# Chapter 9: How Do We Locate Disease-Causing Mutations?

### (Coursera Week 1)

Yes, the reference human genome is a mosaic of various genomes that does not match the genome of any individual human. Since various human genomes differ by only 0.1%, however, the amalgamation does not cause significant problems.

`"CAG"`affect the severity of Huntington's disease?

Huntington's disease is a rare genetic disease in that it is attributable to a single gene, called *Huntingtin*. This gene includes a trinucleotide repeat `"...CAGCAGCAG..."` that varies in length. Individuals with fewer than 26 copies of `"CAG"` in their *Huntingtin* gene are classified as unaffected by Huntington's disease, whereas individuals with more than 35 copies carry a large risk of the disease, and individuals with more than 40 copies will be afflicted. Moreover, an unaffected person can pass the disease to a child if the normal gene mutates and increases the repeat length. The reason why many repeated copies of `"CAG"` in *Huntingtin* leads to disease is that this gene produces a protein with many copies of glutamine (`"CAG"` codes for glutamine), which increases the decay rate of neurons.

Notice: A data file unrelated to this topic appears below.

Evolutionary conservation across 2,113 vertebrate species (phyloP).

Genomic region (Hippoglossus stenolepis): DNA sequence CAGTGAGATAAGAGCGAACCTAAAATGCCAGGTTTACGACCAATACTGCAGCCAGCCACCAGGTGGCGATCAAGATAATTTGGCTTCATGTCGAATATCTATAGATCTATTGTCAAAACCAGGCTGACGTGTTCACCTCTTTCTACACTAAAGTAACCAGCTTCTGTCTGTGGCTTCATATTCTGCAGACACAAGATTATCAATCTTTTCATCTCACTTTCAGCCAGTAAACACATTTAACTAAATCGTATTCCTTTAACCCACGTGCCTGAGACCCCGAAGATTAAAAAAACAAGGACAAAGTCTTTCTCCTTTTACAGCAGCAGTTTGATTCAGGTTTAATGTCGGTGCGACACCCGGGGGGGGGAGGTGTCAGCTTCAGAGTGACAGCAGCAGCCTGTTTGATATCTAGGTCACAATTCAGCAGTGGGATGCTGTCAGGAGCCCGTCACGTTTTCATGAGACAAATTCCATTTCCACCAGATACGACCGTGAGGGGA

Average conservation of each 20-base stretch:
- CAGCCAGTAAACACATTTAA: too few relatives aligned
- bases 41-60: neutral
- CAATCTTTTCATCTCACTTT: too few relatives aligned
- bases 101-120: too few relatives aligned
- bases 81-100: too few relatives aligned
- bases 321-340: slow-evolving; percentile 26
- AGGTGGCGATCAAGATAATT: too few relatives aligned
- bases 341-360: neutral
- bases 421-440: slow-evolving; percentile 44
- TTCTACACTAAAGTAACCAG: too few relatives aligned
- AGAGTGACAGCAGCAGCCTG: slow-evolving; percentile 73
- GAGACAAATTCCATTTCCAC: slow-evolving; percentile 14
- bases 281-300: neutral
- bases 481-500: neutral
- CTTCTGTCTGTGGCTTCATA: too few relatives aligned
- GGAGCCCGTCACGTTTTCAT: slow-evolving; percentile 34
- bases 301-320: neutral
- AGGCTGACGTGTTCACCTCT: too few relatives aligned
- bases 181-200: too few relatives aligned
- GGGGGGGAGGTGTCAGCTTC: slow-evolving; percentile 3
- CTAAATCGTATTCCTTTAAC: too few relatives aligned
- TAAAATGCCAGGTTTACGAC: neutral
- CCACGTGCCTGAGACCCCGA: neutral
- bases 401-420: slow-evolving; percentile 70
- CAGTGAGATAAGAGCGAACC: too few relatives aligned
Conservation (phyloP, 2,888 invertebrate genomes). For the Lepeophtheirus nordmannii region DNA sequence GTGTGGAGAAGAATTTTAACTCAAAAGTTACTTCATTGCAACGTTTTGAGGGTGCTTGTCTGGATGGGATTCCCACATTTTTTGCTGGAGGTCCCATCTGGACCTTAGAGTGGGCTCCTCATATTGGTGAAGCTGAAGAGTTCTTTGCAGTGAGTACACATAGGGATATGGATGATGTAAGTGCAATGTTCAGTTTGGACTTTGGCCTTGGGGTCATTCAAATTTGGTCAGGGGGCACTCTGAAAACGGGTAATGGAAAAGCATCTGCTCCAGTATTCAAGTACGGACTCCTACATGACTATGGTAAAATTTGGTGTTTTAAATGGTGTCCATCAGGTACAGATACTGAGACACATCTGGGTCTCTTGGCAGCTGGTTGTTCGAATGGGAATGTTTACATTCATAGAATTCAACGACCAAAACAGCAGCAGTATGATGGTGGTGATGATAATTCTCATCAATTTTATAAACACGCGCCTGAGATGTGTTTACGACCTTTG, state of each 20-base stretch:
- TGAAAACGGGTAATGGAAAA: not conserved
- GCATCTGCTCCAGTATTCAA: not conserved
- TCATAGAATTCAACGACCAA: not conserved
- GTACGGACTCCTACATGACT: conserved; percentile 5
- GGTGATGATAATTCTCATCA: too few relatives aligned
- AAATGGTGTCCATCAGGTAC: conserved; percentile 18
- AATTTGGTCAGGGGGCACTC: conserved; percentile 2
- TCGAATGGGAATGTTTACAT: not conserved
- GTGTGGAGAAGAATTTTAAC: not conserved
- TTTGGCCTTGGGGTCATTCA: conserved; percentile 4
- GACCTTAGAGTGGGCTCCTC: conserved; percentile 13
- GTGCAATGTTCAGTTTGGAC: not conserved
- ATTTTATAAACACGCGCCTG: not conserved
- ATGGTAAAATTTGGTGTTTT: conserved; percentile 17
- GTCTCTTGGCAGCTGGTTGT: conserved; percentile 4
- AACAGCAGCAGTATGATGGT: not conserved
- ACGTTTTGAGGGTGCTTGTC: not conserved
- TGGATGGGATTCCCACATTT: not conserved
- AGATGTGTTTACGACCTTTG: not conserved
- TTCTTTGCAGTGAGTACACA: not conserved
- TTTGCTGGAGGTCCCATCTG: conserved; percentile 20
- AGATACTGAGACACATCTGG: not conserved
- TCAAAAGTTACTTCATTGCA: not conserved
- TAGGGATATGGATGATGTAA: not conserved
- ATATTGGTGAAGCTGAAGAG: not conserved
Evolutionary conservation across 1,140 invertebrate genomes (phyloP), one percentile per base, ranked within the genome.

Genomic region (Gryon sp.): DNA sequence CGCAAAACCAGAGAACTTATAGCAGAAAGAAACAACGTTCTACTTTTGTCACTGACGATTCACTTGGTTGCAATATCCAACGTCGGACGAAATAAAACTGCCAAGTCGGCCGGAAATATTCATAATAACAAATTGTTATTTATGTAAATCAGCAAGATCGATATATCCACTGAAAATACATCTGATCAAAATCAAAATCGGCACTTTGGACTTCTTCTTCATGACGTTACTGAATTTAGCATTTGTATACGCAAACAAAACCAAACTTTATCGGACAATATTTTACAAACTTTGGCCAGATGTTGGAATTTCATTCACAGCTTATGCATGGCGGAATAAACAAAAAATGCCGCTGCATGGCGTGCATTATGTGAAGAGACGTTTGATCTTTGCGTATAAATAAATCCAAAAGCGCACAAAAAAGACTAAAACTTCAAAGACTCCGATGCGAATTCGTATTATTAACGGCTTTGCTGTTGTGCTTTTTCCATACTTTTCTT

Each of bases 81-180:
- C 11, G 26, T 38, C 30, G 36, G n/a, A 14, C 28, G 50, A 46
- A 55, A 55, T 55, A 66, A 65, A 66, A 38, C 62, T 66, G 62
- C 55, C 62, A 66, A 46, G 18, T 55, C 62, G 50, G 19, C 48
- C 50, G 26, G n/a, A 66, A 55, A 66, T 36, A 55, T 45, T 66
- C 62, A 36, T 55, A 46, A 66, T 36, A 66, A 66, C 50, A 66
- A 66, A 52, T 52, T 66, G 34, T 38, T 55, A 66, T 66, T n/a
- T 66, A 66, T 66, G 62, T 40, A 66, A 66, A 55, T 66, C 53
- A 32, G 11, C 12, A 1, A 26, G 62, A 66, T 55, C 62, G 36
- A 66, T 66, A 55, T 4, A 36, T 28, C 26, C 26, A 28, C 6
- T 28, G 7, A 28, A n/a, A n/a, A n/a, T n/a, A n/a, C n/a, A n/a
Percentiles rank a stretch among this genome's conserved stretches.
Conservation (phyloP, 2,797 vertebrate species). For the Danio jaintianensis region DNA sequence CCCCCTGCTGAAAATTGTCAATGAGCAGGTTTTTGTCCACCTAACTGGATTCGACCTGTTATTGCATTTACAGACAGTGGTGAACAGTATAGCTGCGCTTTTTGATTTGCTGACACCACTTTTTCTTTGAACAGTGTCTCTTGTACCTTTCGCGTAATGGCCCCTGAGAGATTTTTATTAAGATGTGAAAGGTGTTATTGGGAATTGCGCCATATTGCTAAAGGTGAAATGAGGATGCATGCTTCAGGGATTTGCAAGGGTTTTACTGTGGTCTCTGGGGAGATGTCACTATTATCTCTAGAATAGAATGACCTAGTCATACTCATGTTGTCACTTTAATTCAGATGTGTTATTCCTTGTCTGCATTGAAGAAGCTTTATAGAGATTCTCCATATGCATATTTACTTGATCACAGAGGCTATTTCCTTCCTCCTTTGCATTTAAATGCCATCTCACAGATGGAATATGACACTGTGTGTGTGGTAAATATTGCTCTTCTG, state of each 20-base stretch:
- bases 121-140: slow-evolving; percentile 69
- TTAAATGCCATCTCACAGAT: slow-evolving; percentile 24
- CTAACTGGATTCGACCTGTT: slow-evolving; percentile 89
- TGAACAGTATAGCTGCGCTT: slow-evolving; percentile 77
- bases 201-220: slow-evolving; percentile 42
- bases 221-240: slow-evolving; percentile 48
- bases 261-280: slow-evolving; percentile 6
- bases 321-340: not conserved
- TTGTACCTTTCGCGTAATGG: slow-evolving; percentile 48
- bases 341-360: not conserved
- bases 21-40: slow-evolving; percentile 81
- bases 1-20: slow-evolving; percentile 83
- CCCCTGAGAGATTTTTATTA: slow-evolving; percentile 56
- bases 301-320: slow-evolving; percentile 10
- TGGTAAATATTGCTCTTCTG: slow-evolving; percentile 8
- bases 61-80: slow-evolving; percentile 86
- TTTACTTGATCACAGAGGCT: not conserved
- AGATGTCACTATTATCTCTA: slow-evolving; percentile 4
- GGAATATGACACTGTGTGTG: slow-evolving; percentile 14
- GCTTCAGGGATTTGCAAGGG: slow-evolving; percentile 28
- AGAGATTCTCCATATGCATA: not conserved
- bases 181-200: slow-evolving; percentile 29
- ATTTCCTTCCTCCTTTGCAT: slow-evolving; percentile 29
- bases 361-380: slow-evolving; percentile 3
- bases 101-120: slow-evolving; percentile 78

Perhaps in theory, but in practice, biologists still use one reference genome, since comparison against thousands of reference genomes would be time-consuming.

*Text*when we construct

*SuffixTrie*(

*Text*)?

Construct the suffix trie for "papa" and you will see why we have added the "$" sign – without the "$" sign, the suffix "pa" will become a part of the path spelled by the suffix "papa".

If a pattern matches the text starting at position *i*, we want this pattern to correspond to a path starting at the root of a constructed tree. Therefore, we are interested in the suffix starting at position *i* rather than the prefix ending at position *i*.

Although we indeed do not need this edge, it is included to simplify the description of the suffix tree.

`"panamabananas$"`?

The suffix tree for `"panamabananas$"` reproduced below contains 17 edges with the following labels (note that different edges may have the same labels):

```
$
a
bananas$
mabananas$
na
mabananas$
nanas$
s$
s$
bananas$
mabananas$
na
mabananas$
nas$
s$
panamabananas$
s$
```

*SuffixTree*(

*Text*) require memory on the order of 20·|

*Text*| if the number of nodes in the suffix tree does not exceed 2·|

*Text*|?

In addition to storing the nodes and edges of the suffix tree, we also need to store the information at the edge labels. Storing this information takes most of the memory allocated for the suffix tree.